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Sick Old Man Europe fumbling for relevance in a grown-up world

Muhammad Amin

Europe is incapable of producing the weapons it needs for its defence because its industrial base is too fragmented, European Council President Charles Michel has declared.

Speaking at a vaingloriously named meeting, “the Copenhagen Democracy Summit”, on Tuesday he said EU leaders’ commitments to invest more on defence would not be enough. A strategic reworking of the continent’s industrial base was also needed, he said.

He did not expand on what was needed to fix the base. European manufacturing has battled to bring down its labour costs and has been decimated by decades of cheaper, better imports from China and other Asian economies.

“Fixing the base” would probably take decades of labour and billions of euros in government subsidies to nurture and protect any attempts to resuscitate a fledgling base capable to competing on the world stage, observers have warned.

 French President Emmanuel Macron  in April warned Europe was facing an existential threat  that demanded a “credible” security plan that broke dependency on the United States and was capable to standing up to Russia.

He also called for a new era of protectionism, something which has been an anathema of global trade theory for decades now.

He warned the US and China have a complete disregard for global trade standards, urging the European Union to wake up to this reality.

“It cannot work if we are the only ones in the world to respect the rules of trade – as they were written up 15 years ago – if the Chinese and the Americans no longer respect them by subsidizing critical sectors,” he said.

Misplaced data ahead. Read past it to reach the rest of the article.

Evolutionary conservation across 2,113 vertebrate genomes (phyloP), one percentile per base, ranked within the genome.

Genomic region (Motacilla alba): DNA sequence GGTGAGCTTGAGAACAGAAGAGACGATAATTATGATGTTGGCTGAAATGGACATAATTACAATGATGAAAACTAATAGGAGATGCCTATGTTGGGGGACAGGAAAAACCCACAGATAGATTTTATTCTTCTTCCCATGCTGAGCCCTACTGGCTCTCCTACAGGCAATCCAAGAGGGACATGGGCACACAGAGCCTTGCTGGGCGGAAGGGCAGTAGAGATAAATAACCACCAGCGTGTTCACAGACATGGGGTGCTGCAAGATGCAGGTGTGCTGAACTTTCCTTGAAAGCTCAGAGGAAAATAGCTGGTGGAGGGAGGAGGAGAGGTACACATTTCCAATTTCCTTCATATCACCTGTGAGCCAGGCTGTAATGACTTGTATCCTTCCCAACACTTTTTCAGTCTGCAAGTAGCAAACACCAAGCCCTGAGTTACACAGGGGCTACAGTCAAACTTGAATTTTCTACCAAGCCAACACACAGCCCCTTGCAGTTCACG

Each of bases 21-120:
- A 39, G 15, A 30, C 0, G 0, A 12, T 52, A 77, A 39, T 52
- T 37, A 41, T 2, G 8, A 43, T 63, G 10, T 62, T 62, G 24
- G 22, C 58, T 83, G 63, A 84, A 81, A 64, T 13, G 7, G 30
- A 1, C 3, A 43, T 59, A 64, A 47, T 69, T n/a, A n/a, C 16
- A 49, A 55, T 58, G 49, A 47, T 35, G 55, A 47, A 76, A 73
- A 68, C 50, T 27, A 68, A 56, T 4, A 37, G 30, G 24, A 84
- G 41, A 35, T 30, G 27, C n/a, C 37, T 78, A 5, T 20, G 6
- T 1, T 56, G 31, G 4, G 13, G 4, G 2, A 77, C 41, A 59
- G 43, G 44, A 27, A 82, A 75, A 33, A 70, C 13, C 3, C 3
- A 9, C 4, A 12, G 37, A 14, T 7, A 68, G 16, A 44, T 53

“Our Europe, today, is mortal and it can die,” he said. “It can die, and this depends only on our choices.

“Over the next decade… the risk is immense of (Europe) being weakened or even relegated,” Macron warned.

Macron called for a “powerful Europe” that “is respected,” “ensures its security,” and reclaims “its strategic autonomy.”

Diplomatic sources warned political and economic rivalry as well as disagreements over who would ultimately have to pay for a major reorientation of Europe’s “industrial base” meant such a future was still many decades away.

Such rivalry is already close to the surface – Macron railed against far-right nationalists in Europe who, he claimed, wished to stay in the “European house” but “without paying the rent” or following the “cohabitation rules”.

Macron said he would seek “bids” from European allies in the coming months – indicating he sees France as the power broker in mix – and that Europe also needed its own cyberdefense and cybersecurity capabilities.

That would prevent a situation where the US was able to eavesdrop at will on EU leader’s secret phone calls. Europe was shocked to learn in 2015, that from 2012 to 2014, the NSA used Danish information cables to spy on senior officials in Sweden, Norway, France and Germany, including former German Foreign Minister Frank-Walter Steinmeier and former German opposition leader Peer Steinbrück.

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